The Vermilion Darter (Etheostoma nuchale) is so close to the brink of extinction, it could disappear within the span of a decade. Why is this fish so endangered when other fish species are doing just fine? There are several answers to this question.
To begin with, aspects of the darter’s biology make it vulnerable to extinction. The fish is found only within Turkey Creek’s small watershed. If the population is wiped out, there are no second chances. In addition, the fish lives just three years, and only reproduces during the second and third year. Thus, a poor spawning season can cause a big decline in the population size. Two bad spawning seasons in a row can devastate the species.
Both of the above are natural aspects of the fish’s biology, and yet the fish has survived just fine for hundreds-of-thousands, if not several million, years. It’s the human impact on the fish’s habitat that is driving its population downward.
The greatest threat humans impose on the species is polluted stormwater – the water that flows off of the urban landscape during rainstorms. To understand why stormwater is a problem, one needs to know that the fish needs shallow sections of stream with clear, cool water and a bottom of gravel and larger rocks. It seeks shelter among larger rocks, finds small prey in crevices between rocks, and attaches eggs to sheltered rock surfaces that are clean of silt.
Stormwater is wiping away these habitats. During the past century much of the Turkey Creek watershed has been urbanized as the settlement of Pinson grew into a small city. This has caused two sets of problems for the creek – too much dirt and flash flooding.
Stormwater from an urbanized landscape carries a lot of dirt – clay, sand, and small gravel – into urban streams. This sediment pollution fills in the rock crevices on the stream bottom – the crevices needed by the Vermillion Darter and its prey. Where sediment pollution is really bad, the stream bottom can be completely smothered.
Where does this sediment pollution come from? During construction of buildings and other structures, a lot of sediment is usually exposed to the sky. During a heavy rain storm (and we get a lot of these in Birmingham!), these sediments are washed downhill. If proper sediment erosion controls are not in place, the sediments are washed into our stormwater systems and into the nearest creek.
Flash flooding is a major problem in the Southeast’s urban streams. Back when Alabama was mostly covered in forest, tree leaves would slow down the speed of the rain and a heavy rain would be absorbed by the soil and become groundwater. Groundwater would seep into the nearest creek over the next days, weeks, or months. Urbanization changes that. Streets, parking lots, and buildings are hot, impervious surfaces that don’t absorb water. Stormwater from these structures is shunted to our creeks and rivers during storms. Then, water levels in the creek rise quickly, and the current speeds up. Some sections of creek cannot hold the water and flood regularly. These floods endanger human lives and damage property.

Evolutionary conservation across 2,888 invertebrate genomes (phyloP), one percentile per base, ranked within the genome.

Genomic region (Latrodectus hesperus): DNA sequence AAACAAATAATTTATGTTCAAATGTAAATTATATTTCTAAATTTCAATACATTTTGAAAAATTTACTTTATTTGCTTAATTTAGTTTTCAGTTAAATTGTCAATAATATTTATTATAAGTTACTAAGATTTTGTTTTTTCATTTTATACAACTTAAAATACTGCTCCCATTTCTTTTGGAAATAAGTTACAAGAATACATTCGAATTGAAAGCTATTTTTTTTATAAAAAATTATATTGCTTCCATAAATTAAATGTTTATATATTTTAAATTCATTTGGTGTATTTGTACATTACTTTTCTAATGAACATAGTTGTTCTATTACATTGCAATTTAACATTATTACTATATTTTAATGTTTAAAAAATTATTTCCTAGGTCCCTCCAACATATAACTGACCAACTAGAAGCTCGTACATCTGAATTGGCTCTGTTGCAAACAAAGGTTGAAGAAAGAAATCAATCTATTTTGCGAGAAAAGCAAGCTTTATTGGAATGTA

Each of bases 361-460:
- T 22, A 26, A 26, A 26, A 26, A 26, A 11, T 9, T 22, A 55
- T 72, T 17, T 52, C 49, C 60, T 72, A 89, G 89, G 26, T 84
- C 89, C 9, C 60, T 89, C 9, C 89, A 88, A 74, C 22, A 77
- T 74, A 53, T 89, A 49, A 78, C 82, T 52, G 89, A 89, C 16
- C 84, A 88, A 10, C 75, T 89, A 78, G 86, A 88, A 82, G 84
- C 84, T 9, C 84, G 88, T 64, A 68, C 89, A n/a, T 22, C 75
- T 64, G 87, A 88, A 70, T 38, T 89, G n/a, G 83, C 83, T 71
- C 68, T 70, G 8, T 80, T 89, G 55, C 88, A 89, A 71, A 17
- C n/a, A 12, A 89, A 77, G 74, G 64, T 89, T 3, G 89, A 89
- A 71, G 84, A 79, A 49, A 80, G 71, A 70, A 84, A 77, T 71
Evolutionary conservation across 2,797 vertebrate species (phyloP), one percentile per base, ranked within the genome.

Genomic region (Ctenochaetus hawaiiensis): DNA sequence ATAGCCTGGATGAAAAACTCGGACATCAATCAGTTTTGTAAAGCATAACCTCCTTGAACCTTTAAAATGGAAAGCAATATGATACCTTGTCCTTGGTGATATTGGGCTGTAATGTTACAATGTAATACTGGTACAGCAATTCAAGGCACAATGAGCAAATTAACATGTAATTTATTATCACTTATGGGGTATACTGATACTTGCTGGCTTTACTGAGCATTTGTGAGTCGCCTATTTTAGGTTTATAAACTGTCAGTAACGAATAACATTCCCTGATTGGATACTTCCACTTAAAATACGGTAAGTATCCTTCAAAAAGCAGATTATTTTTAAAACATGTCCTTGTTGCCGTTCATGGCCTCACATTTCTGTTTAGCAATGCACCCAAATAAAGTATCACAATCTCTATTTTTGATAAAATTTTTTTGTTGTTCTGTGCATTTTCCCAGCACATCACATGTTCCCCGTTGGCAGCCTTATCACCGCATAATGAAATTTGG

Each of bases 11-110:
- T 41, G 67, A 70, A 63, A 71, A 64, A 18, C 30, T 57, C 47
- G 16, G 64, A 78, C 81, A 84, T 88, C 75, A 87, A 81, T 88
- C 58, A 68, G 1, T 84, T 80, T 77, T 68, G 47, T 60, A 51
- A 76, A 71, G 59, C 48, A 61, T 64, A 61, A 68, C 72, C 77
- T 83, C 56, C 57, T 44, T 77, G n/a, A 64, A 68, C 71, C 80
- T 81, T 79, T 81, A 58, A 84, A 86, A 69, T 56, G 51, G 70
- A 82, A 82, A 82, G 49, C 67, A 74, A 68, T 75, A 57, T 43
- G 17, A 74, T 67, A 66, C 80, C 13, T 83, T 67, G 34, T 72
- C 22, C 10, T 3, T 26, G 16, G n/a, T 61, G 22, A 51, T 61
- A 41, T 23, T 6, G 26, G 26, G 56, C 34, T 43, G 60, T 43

For the Vermilion Darter, a flash flood can sweep away its eggs and small, free-swimming larvae. The strong currents also cause stream banks to collapse, which releases more sediment pollution in the stream. The strong currents also sweep away the logs and large rocks that provide cover for the darter and many other wildlife species.
Another major threat to the Vermilion Darter is barriers to its movement in the watershed. There are more than six dams in the Turkey Creek Watershed. Not only do the lakes above the dams eliminate darter habitat, but each dam is a barrier separating upstream and downstream populations. The isolated populations become vulnerable to inbreeding and other factors that often cause small populations to decline. If an isolated population declines, it will not be rescued by adjacent populations because of the dams. Culverts beneath highways and roads crossing the creek are also barriers. Fish are reluctant to enter these darkened tunnels, and upstream passage by fish is often prevented anyway when culverts create small waterfalls on their downstream end.
Natural vulnerabilities, plus the threats of stormwater and dams, have garnered the Vermilion Darter status as one of the most endangered fishes in the United States. The likelihood of extinction will remain high until significant efforts are made.
-R. Scot Duncan